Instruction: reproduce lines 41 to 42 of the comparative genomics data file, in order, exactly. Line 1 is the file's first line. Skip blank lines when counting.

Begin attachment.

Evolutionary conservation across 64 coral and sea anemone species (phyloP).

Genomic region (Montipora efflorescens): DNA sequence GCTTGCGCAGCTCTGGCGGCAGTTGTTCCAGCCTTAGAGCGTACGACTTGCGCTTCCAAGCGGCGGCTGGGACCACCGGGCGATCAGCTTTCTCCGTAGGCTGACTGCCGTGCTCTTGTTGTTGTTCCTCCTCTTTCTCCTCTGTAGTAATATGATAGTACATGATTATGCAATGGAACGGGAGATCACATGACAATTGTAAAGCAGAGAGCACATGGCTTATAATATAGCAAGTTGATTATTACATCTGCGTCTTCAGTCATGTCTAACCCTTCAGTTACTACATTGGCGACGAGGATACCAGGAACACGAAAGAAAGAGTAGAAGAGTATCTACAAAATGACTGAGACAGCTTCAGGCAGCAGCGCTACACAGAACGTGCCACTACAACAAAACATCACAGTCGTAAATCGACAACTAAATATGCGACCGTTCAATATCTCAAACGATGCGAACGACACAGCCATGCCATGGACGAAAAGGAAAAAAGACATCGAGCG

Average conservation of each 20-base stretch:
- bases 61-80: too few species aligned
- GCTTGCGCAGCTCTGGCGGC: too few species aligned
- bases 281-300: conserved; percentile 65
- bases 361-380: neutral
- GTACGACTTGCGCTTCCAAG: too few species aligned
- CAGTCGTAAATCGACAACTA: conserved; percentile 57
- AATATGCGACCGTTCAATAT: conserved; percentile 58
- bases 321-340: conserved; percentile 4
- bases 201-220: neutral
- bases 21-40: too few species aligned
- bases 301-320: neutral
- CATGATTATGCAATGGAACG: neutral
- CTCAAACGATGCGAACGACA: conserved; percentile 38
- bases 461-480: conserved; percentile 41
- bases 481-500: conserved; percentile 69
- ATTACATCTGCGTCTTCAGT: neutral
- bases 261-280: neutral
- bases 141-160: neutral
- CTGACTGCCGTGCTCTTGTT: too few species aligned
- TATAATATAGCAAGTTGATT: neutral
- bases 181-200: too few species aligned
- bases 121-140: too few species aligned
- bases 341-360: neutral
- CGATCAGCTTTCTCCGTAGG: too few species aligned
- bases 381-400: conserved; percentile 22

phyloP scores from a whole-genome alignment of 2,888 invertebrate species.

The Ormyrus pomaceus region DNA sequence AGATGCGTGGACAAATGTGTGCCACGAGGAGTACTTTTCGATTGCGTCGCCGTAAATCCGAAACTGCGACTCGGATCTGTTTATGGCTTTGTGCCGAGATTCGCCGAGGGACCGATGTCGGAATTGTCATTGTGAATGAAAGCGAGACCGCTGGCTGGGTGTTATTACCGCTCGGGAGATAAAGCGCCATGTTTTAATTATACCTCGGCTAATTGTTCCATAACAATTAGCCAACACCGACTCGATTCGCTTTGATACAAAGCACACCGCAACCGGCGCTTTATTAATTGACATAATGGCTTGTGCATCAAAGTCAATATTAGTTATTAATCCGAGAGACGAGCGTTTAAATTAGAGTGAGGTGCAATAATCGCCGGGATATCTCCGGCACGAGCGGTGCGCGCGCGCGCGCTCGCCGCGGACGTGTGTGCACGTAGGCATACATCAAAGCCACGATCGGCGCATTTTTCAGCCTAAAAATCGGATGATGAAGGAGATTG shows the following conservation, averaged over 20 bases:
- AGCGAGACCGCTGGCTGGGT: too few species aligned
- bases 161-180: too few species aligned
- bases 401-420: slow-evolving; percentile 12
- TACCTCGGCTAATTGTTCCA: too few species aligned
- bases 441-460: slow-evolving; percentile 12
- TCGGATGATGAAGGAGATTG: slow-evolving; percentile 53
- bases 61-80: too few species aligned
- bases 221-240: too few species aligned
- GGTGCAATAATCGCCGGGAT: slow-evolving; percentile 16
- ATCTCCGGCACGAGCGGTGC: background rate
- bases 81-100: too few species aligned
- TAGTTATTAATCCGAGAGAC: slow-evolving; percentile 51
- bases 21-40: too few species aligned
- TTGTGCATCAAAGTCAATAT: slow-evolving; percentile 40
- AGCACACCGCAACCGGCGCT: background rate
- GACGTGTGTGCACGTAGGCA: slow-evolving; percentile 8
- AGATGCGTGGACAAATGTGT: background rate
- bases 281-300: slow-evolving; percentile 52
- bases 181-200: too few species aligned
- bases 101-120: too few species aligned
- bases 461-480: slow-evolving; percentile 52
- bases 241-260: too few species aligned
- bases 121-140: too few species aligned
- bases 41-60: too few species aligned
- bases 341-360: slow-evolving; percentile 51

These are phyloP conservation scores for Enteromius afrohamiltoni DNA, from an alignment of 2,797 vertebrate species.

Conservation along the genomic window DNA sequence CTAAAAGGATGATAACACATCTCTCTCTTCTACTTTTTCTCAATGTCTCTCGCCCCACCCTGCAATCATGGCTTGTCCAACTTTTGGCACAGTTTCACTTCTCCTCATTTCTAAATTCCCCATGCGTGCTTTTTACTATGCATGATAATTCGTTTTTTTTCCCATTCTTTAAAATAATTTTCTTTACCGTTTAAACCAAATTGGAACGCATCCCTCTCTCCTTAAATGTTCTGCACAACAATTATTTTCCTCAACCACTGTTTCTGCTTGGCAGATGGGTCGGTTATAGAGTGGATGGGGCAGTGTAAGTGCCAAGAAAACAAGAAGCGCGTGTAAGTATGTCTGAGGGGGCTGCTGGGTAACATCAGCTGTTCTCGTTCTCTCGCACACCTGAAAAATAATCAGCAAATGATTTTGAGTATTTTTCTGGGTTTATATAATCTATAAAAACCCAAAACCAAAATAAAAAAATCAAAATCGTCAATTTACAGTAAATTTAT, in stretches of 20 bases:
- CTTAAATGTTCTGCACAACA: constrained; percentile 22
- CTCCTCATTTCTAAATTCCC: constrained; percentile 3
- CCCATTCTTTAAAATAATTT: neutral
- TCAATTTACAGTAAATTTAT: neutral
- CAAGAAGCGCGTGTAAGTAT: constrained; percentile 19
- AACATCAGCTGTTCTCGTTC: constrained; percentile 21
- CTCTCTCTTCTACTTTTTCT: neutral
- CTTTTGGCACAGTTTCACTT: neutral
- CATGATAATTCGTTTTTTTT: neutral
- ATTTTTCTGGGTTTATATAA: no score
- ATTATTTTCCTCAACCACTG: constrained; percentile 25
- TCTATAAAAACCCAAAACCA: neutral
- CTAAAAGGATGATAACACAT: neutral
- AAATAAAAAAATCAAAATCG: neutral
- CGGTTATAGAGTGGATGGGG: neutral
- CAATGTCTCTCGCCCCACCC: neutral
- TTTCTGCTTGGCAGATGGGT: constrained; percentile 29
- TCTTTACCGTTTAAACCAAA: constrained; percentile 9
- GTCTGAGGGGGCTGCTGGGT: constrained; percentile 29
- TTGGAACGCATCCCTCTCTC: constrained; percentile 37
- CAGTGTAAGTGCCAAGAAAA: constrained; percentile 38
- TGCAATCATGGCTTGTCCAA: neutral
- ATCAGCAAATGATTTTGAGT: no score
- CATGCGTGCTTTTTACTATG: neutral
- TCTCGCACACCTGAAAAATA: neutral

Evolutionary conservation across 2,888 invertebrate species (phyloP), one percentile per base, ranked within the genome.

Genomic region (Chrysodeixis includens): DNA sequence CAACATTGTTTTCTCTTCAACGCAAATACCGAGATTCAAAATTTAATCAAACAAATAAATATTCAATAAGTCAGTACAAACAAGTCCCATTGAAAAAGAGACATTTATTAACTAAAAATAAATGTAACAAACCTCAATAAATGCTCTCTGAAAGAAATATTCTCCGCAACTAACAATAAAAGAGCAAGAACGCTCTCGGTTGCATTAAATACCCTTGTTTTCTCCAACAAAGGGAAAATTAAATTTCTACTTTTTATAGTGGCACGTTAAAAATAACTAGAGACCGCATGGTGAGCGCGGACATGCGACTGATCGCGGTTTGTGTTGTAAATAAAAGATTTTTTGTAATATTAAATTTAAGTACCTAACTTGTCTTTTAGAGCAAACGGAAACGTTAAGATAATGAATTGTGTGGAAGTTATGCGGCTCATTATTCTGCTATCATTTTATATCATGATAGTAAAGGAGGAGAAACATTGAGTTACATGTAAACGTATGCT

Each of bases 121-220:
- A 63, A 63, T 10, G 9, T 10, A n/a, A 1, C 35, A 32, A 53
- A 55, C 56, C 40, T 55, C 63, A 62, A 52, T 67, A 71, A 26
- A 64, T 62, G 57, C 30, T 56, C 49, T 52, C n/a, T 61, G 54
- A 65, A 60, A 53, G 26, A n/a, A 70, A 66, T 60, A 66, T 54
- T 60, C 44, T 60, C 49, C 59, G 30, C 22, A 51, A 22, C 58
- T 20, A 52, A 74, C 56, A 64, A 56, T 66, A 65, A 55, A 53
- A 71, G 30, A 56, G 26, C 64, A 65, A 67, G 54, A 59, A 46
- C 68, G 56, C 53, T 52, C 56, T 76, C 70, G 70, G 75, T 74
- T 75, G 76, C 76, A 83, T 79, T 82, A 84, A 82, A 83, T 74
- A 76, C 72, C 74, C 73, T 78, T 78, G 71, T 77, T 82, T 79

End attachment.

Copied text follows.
- bases 81-100: too few species aligned
- TAGTTATTAATCCGAGAGAC: slow-evolving; percentile 51